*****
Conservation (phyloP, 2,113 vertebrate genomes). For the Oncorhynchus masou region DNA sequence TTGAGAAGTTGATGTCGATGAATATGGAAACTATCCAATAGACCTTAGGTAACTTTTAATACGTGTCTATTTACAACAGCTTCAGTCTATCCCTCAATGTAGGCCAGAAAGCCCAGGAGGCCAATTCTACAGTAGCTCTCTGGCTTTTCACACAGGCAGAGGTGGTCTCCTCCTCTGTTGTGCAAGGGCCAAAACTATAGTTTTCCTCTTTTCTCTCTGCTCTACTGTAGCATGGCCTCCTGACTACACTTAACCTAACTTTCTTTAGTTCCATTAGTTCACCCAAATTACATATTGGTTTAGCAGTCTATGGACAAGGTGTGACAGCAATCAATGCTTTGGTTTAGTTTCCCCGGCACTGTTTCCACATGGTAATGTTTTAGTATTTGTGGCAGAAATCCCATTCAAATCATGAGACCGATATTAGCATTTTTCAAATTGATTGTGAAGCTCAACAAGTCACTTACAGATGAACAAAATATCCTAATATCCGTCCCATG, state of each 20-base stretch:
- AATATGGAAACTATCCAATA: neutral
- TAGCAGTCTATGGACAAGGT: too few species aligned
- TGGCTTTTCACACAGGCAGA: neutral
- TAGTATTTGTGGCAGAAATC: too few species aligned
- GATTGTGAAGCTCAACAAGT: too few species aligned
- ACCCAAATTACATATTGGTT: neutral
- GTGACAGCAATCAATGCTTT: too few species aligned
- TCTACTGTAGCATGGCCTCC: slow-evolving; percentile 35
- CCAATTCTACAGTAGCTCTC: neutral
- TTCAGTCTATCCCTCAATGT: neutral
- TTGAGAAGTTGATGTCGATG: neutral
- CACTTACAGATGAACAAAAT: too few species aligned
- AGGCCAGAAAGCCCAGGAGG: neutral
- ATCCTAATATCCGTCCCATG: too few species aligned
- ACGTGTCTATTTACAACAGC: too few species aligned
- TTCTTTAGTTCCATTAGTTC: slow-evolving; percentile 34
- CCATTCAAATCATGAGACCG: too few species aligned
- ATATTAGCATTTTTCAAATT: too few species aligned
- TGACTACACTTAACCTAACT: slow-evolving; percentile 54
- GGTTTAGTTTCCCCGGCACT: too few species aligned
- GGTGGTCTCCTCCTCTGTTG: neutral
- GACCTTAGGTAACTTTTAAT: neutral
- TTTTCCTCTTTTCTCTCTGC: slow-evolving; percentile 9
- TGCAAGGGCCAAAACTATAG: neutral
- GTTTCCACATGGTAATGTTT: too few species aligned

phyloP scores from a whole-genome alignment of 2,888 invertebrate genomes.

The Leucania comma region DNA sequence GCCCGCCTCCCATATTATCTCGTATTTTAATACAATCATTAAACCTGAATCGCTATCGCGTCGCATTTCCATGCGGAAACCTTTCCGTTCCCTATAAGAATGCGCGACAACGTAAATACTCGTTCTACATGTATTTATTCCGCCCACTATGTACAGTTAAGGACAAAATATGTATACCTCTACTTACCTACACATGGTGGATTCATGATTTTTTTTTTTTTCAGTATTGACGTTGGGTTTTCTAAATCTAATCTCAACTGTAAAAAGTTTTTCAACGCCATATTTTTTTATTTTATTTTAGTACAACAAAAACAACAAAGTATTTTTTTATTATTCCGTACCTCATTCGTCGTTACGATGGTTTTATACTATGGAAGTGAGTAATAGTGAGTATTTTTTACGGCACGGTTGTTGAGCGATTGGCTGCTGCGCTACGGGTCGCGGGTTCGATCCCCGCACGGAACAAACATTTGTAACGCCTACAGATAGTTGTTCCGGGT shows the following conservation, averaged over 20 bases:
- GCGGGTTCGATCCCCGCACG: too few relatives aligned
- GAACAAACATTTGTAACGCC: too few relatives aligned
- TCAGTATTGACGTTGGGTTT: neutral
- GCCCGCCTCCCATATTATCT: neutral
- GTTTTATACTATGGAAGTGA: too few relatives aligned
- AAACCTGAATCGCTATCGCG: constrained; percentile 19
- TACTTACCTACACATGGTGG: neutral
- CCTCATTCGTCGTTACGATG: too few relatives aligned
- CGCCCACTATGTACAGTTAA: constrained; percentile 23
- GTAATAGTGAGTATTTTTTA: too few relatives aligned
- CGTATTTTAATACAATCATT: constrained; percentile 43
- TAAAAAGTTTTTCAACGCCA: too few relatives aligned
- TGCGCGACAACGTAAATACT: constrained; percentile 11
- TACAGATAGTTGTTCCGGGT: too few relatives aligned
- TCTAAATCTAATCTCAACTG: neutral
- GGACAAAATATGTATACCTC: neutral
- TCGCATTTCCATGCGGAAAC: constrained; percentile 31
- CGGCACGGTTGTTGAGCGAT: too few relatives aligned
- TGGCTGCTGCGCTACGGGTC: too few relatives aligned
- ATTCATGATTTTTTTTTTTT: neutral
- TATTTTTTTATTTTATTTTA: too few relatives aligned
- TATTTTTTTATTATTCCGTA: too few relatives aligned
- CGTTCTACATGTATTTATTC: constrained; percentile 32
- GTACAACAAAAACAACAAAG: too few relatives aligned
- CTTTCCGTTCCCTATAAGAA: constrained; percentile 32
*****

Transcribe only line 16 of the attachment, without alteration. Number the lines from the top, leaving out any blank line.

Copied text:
- ACGTGTCTATTTACAACAGC: too few species aligned